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Re: [whatwg] Feeedback on <dfn>, <abbr>, and other elements related to cross-references

From: Philip Taylor <pjt47@cam.ac.uk>
Date: Mon, 21 Apr 2008 18:31:03 +0100
Message-ID: <480CCF57.9020401@cam.ac.uk>
To: "Patrick H. Lauke" <redux@splintered.co.uk>
CC: public-html@w3.org

Patrick H. Lauke wrote:
> Smylers wrote:
>> What in practice would you expect AT to do with this knowledge?
>> Remember that most abbreviations that aren't being tagged with
>> expansions won't be marked up, so AT is going to have to deal sensibly
>> with that case anyway.
> So you'd prefer hit and miss heuristics over unambiguous interpretation?

<abbr> does not allow unambiguous interpretation, since it will be 
misused and abused, so heuristics are necessary to give a decent user 
experience even with those elements. (Any other feature will also be 
misused and abused, so that is unavoidable.)

http://philip.html5.org/data/abbr-acronym.txt shows some existing uses 
of <abbr> and <acronym>:

<abbr> is used a lot for dates ('<abbr 
title="2007-10-05T13:33:09-0400">Friday, October 5, 2007</abbr>'), so it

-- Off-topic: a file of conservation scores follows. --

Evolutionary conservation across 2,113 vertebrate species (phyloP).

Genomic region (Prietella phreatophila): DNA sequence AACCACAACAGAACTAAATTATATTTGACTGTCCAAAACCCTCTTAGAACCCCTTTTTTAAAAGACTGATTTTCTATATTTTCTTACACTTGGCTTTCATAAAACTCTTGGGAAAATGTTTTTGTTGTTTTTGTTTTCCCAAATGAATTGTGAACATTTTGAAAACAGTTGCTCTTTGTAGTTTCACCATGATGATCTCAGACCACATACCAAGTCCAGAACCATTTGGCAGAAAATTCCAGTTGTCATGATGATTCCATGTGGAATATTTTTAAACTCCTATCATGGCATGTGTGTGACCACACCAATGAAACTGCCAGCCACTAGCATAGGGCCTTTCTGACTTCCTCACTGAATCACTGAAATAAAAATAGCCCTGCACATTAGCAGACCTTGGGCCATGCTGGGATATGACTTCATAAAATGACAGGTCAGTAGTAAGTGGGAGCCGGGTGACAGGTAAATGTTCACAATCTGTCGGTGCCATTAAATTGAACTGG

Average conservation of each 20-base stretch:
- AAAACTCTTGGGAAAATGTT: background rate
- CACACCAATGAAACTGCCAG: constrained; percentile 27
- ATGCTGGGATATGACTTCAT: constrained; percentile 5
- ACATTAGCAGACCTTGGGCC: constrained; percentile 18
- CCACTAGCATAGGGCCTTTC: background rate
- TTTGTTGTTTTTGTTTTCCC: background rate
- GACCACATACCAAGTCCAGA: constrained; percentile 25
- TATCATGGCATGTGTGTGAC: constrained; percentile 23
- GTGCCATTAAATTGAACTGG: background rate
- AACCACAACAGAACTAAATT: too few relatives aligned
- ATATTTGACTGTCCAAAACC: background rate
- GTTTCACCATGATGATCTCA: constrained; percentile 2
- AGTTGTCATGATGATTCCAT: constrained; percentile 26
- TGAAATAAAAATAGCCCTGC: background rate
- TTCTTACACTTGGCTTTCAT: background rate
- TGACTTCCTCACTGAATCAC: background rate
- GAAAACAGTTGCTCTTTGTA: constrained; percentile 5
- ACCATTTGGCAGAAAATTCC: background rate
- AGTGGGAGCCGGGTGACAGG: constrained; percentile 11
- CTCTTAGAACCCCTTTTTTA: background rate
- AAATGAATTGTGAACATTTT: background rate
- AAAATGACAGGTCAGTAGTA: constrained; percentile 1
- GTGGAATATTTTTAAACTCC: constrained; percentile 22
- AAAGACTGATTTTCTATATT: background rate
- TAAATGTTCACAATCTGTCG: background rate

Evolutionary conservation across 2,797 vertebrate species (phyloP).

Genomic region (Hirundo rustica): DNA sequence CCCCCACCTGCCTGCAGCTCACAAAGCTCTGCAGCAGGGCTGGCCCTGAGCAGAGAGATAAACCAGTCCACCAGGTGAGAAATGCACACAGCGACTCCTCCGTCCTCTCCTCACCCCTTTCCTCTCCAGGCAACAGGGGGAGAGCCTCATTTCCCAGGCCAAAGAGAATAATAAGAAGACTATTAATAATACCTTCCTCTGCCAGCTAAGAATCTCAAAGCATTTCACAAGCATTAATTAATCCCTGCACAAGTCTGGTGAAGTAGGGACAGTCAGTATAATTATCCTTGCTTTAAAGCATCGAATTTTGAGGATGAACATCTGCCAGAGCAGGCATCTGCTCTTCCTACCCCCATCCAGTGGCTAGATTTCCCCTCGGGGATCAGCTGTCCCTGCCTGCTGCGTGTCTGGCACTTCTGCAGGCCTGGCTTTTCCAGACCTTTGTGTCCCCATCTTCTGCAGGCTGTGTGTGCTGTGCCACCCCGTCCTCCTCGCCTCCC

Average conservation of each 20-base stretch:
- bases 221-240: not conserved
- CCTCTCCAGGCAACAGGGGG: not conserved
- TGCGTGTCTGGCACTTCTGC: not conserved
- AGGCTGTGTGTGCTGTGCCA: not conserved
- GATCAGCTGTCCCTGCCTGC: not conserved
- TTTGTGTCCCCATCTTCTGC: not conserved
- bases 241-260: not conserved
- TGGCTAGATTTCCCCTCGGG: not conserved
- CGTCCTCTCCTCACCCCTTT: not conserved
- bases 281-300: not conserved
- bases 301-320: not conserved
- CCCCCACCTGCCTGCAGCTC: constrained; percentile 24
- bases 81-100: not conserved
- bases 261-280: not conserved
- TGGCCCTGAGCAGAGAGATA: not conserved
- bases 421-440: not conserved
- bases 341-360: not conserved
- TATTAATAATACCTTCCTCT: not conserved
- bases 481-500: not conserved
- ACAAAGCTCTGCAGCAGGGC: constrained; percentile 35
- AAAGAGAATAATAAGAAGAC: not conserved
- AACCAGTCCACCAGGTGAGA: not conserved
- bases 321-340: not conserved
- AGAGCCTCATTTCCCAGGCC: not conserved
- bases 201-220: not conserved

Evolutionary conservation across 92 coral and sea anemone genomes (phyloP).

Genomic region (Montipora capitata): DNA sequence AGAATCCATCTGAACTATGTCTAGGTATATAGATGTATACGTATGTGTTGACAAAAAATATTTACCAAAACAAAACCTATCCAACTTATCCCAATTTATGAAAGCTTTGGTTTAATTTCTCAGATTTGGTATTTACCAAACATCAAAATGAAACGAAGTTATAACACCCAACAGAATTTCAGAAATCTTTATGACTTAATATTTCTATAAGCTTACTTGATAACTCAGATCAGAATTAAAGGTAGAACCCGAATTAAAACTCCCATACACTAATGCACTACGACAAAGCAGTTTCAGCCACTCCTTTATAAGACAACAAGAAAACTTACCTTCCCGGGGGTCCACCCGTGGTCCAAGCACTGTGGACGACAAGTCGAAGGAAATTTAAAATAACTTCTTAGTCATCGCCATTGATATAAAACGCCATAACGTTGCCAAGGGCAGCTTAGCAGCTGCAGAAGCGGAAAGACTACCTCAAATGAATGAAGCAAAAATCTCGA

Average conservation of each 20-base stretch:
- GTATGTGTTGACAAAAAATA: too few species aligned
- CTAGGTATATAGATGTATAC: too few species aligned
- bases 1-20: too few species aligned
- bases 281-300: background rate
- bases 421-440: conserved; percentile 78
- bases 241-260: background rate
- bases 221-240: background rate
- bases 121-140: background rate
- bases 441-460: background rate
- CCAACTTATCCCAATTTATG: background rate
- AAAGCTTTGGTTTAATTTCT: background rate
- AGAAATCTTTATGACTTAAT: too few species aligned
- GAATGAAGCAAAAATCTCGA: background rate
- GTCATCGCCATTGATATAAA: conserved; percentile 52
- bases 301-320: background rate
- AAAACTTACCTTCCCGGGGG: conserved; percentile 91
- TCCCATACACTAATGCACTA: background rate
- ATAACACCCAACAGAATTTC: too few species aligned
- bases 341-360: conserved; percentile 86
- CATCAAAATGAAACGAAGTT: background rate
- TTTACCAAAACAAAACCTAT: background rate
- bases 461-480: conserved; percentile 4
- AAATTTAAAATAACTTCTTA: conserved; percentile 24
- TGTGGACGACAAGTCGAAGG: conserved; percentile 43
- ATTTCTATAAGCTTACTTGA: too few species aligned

has to be treated as equivalent to non-marked-up text in at least those 

<acronym> is used a lot for things that aren't acronyms ('<acronym 
title="Forum Home">MUSICFANTALK</acronym>', '<acronym title="Greg Powell 
and Mike Donovan are fictional characters [snip lots of text]">Powell 
and Donovan</acronym>'), where people just want the styling and tooltip 
effects, so it also has to be treated as equivalent to non-marked-up 
text in those cases. (Currently HTML5 requires <acronym> to be replaced 
with <abbr>, so these problems would apply to <abbr> in the future.)

The markup elements can be used as additional input information to guide 
the heuristics, which may (or may not) be much better than without that 
information, but there will always be some ambiguity that 
implementations will have to cope with.

Philip Taylor
Received on Monday, 21 April 2008 17:31:37 UTC

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